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dc.contributor.authorChoe, Justin
dc.date.accessioned2016-04-04T18:05:33Z
dc.date.available2021-02-01T07:00:55Z
dc.date.issued2016-02-01
dc.identifier.otherbibid: 9597095
dc.identifier.urihttps://hdl.handle.net/1813/43637
dc.description.abstractThe overarching theme of my research is on issues related to innovation, with a focus on how different firms react to technological changes. These include new markets that are developed through international trade agreements, new production technology as a product of research and development (R&D), and even new regulations and standards that change the production process of a firm. We divide these changes into several categories, by whether they are mandatory or voluntary, whether they are 'horizontal' or 'vertical', or whether they are 'direct' or 'secondary' effects of a social change. First, we look at the responses of countries when mandatory changes are exogenously imposed. In order to do this, we look at the case of how international labor standards impact bilateral trade. Through this estimation, we examine how countries react not only in terms of adopting the standards, but also how they react when their trading partners adopt more standards. The impact of such technological change is heterogeneous across conventions and industries. We find that the international standards significantly explain the extensive margin of trade, but less of the intensive margin of trade. Second, we look at the endogenous responses of firms to market forces and firm level constraints. We model a firm which has an option to invest and improve their own productivity. A theoretical examination shows that the general equilibrium effect of innovation is positive by increasing consumer welfare through lower prices and added variety of goods. The model also shows policy implications related to market entry costs such as RD subsidies. Last, we look at technological changes as an externality. The case we examine is when technology is introduced due to the behavior of other firms. We look at the case of Chile, and examine how foreign direct investment (FDI) impact the exit behavior of firms. We see that survivability of domestic firms is effected by the behavior of multinationals, and that the level of technology of the industry is a significant factor in determining exit rates.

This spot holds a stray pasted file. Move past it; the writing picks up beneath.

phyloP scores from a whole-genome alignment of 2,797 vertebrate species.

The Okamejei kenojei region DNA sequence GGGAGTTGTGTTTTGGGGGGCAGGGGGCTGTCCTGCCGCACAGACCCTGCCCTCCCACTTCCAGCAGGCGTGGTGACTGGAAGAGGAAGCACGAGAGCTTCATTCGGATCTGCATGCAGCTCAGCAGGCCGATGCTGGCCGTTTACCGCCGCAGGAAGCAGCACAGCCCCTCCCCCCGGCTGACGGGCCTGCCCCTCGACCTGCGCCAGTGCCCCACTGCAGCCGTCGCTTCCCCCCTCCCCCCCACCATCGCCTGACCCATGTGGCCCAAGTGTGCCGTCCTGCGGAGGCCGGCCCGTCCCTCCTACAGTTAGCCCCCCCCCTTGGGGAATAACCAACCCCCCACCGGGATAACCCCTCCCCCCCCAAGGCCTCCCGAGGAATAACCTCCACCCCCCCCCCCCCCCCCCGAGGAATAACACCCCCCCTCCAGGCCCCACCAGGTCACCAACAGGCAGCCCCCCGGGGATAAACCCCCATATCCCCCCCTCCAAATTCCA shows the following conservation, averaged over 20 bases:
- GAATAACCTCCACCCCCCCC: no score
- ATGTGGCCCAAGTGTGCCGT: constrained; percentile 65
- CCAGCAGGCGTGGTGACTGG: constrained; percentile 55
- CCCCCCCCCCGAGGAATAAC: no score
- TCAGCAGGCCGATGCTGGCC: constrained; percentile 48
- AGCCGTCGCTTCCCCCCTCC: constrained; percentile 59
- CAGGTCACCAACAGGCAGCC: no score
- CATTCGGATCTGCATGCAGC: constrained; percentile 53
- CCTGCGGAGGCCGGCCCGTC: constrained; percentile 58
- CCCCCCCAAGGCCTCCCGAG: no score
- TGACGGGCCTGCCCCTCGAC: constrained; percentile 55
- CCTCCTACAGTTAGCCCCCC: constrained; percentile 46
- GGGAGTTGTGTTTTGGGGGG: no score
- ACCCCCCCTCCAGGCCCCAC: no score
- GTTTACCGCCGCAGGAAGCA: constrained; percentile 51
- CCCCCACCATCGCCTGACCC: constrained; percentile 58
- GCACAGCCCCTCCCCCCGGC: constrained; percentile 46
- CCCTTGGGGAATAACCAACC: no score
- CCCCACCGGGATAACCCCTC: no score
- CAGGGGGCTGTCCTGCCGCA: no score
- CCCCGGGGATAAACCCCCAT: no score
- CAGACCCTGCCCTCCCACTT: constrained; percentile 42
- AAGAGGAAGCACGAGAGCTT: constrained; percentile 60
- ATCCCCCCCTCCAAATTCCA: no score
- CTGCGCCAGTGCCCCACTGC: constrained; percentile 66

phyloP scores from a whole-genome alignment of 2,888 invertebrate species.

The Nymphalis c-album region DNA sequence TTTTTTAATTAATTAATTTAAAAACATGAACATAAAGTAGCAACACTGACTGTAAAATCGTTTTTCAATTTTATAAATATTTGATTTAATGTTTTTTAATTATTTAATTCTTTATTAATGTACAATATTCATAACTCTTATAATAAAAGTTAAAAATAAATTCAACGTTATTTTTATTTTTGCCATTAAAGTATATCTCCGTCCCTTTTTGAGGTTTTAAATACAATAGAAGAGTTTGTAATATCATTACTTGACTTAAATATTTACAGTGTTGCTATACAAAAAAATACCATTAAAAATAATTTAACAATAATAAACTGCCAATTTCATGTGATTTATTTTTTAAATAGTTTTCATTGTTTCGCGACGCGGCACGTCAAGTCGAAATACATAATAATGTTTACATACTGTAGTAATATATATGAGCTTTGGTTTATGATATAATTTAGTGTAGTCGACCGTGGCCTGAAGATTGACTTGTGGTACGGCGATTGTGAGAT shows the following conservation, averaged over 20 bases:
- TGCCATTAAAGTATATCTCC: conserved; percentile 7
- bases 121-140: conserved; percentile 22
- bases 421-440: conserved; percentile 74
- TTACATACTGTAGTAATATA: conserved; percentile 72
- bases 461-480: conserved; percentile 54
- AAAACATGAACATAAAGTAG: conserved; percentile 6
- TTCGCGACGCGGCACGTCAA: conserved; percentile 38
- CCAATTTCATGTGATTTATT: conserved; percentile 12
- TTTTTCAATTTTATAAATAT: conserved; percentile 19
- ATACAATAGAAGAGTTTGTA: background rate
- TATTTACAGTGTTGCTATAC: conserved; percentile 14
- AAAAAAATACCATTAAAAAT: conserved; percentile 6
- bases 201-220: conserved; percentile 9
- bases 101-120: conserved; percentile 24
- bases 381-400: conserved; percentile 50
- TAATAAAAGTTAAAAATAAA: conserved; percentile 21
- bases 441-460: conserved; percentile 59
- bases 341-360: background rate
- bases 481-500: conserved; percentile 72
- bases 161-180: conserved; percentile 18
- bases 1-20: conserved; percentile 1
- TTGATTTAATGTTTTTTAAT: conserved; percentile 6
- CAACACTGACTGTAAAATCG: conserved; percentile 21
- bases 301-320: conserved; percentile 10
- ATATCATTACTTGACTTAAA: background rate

dc.language.isoen_US
dc.titleEssays In Innovation And Technology Adoption
dc.typedissertation or thesis
thesis.degree.disciplineAgricultural Economics
thesis.degree.grantorCornell University
thesis.degree.levelDoctor of Philosophy
thesis.degree.namePh. D., Agricultural Economics
dc.contributor.chairChau,Ho Yan
dc.contributor.committeeMemberPoczter,Sharon Leona
dc.contributor.committeeMemberKanbur,Ravi


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